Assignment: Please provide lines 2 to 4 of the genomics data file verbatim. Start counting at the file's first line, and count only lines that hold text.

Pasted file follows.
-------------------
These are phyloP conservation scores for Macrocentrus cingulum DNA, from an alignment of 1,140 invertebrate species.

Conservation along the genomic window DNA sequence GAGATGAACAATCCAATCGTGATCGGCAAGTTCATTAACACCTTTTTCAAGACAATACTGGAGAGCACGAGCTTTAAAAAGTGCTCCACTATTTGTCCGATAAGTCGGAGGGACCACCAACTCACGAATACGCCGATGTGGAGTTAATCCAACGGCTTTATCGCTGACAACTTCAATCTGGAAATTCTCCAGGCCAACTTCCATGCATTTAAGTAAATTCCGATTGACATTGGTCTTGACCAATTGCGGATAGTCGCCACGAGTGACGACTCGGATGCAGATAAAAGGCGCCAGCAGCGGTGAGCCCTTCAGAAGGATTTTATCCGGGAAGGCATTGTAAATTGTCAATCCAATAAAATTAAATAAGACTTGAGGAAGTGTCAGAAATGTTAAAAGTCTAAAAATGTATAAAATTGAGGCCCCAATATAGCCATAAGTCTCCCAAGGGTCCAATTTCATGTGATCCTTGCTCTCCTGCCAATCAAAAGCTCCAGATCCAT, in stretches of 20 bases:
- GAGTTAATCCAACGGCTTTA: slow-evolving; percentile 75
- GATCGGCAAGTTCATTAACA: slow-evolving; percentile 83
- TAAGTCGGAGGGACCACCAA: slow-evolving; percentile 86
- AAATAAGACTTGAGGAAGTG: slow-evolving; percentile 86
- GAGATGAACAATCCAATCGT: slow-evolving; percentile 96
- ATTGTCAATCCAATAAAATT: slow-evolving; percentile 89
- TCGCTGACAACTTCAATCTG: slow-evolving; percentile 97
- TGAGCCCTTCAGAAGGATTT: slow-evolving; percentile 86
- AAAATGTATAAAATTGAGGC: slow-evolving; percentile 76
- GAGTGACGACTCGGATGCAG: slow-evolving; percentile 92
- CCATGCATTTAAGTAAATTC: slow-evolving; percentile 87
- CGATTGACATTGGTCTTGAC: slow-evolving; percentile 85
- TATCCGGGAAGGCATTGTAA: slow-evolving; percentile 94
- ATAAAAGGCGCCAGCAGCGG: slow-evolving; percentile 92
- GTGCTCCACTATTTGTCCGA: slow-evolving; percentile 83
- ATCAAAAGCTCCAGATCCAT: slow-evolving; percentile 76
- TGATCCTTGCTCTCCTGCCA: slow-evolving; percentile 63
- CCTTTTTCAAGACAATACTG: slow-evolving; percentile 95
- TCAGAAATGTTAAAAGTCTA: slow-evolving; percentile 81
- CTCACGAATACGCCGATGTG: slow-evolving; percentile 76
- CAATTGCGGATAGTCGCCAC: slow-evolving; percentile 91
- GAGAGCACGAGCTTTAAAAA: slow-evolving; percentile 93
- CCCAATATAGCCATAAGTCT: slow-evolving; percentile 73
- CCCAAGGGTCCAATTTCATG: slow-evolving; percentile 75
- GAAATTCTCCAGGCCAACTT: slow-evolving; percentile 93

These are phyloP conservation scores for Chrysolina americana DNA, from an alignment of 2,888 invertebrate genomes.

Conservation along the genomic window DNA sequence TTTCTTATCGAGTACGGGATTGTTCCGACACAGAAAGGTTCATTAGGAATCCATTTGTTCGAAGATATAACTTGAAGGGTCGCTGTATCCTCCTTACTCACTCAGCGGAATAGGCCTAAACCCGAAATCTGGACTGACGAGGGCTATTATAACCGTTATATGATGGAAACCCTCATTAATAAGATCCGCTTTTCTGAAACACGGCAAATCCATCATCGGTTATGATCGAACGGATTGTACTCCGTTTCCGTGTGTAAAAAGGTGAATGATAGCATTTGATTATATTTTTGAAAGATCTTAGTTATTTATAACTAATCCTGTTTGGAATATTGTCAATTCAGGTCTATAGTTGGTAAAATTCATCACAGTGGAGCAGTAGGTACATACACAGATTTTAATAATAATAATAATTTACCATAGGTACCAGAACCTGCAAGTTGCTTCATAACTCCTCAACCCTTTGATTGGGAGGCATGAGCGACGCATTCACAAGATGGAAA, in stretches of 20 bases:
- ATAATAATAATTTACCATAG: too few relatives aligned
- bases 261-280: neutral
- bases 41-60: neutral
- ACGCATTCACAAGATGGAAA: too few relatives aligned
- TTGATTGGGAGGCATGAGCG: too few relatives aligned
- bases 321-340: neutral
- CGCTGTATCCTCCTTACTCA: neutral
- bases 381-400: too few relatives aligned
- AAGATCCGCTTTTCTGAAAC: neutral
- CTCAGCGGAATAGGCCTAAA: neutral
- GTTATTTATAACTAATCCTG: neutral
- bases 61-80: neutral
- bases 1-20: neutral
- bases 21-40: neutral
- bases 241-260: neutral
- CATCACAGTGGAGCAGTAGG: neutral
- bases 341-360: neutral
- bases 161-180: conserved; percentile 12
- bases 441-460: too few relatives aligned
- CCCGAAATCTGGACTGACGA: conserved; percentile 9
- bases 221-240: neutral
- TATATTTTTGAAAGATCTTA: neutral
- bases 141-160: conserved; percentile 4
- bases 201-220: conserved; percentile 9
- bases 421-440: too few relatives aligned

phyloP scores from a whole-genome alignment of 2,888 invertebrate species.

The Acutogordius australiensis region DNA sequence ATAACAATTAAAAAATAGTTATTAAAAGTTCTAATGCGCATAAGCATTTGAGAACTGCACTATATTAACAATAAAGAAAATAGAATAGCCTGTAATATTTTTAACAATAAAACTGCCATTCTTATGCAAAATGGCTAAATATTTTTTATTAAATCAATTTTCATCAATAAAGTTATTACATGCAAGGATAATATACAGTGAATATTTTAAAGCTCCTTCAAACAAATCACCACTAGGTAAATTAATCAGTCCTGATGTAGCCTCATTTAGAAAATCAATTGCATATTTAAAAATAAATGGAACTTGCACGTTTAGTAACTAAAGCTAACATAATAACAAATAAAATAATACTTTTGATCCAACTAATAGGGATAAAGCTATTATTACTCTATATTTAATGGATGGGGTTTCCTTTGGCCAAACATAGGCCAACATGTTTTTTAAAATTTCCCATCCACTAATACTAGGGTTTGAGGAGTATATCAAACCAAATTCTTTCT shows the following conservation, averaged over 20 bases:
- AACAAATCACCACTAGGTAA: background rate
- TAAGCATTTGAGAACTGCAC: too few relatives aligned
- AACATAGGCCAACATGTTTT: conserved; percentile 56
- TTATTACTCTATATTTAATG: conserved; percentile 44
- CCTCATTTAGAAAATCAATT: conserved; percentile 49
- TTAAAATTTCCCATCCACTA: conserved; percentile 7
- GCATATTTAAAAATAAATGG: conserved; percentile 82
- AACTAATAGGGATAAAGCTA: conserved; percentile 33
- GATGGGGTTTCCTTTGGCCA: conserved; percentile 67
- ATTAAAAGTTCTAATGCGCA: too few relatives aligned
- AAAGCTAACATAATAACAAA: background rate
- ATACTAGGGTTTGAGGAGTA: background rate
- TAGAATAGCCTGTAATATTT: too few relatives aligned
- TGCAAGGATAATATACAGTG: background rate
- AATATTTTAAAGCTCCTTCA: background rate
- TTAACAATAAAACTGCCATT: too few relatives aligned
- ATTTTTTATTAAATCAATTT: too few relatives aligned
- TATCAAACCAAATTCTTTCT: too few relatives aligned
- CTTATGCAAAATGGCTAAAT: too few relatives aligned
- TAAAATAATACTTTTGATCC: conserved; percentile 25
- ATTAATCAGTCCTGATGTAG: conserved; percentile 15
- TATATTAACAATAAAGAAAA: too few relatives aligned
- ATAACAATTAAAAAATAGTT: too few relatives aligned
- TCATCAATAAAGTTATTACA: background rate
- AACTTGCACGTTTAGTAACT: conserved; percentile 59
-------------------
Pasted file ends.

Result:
Conservation along the genomic window DNA sequence GAGATGAACAATCCAATCGTGATCGGCAAGTTCATTAACACCTTTTTCAAGACAATACTGGAGAGCACGAGCTTTAAAAAGTGCTCCACTATTTGTCCGATAAGTCGGAGGGACCACCAACTCACGAATACGCCGATGTGGAGTTAATCCAACGGCTTTATCGCTGACAACTTCAATCTGGAAATTCTCCAGGCCAACTTCCATGCATTTAAGTAAATTCCGATTGACATTGGTCTTGACCAATTGCGGATAGTCGCCACGAGTGACGACTCGGATGCAGATAAAAGGCGCCAGCAGCGGTGAGCCCTTCAGAAGGATTTTATCCGGGAAGGCATTGTAAATTGTCAATCCAATAAAATTAAATAAGACTTGAGGAAGTGTCAGAAATGTTAAAAGTCTAAAAATGTATAAAATTGAGGCCCCAATATAGCCATAAGTCTCCCAAGGGTCCAATTTCATGTGATCCTTGCTCTCCTGCCAATCAAAAGCTCCAGATCCAT, in stretches of 20 bases:
- GAGTTAATCCAACGGCTTTA: slow-evolving; percentile 75
- GATCGGCAAGTTCATTAACA: slow-evolving; percentile 83